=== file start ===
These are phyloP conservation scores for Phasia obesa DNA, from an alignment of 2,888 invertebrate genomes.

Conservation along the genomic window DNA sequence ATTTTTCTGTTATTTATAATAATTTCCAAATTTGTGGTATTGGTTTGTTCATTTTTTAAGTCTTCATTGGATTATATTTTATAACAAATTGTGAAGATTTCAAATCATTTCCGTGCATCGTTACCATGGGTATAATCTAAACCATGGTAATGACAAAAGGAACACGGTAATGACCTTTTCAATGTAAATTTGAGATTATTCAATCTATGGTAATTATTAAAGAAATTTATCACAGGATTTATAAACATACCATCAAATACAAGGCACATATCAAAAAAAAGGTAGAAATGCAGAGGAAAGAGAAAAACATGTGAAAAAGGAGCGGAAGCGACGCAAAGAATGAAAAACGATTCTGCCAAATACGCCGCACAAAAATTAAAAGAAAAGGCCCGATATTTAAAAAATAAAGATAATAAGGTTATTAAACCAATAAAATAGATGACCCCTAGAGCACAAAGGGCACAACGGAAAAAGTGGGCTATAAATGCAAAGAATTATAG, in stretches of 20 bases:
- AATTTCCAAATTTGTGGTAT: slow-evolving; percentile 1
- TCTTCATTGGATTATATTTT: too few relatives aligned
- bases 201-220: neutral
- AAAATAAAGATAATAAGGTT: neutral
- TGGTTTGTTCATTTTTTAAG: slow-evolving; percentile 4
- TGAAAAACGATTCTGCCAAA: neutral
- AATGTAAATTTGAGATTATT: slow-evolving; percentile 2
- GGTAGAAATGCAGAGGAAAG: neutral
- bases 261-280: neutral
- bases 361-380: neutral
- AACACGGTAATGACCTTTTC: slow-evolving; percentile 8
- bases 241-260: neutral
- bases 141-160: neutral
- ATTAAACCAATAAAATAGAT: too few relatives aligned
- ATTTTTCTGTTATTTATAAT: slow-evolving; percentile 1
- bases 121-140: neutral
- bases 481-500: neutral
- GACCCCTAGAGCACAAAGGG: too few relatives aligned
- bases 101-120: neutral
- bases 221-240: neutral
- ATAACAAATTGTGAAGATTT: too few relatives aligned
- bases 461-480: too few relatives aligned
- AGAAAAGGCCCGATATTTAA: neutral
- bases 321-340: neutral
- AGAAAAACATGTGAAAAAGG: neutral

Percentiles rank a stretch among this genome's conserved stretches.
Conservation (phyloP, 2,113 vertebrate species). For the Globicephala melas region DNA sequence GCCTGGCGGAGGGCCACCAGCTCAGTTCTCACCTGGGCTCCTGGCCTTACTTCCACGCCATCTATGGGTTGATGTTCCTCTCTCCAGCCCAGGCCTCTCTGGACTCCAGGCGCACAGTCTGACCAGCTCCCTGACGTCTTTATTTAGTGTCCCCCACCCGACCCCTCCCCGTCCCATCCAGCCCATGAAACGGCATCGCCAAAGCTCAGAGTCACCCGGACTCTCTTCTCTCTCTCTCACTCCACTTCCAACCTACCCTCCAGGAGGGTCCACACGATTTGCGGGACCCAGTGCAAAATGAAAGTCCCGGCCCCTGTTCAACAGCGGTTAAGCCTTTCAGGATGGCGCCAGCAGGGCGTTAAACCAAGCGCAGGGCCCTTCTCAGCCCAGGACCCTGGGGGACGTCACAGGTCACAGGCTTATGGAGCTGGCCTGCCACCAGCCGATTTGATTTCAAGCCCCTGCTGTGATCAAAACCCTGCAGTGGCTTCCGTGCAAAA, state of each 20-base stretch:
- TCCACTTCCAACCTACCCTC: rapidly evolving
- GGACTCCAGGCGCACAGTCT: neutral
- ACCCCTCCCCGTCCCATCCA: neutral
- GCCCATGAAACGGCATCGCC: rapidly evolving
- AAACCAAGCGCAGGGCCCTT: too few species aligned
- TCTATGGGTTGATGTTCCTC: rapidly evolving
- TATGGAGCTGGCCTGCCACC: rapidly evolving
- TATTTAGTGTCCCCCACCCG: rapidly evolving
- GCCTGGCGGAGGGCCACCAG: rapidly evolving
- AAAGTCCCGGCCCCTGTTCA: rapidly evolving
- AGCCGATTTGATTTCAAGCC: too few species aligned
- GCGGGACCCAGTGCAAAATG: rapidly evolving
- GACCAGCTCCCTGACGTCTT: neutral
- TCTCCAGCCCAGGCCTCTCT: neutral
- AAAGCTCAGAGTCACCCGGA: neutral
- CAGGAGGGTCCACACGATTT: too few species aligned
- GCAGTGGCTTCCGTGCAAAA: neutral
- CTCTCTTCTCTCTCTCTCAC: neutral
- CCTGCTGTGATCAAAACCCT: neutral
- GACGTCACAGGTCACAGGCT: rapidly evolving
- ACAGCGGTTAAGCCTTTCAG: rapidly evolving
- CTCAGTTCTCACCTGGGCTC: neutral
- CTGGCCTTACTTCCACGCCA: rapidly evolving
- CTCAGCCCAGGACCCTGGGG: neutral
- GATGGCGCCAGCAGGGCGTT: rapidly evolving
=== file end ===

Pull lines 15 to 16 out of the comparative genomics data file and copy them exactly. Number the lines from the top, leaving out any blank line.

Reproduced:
- bases 141-160: neutral
- ATTAAACCAATAAAATAGAT: too few relatives aligned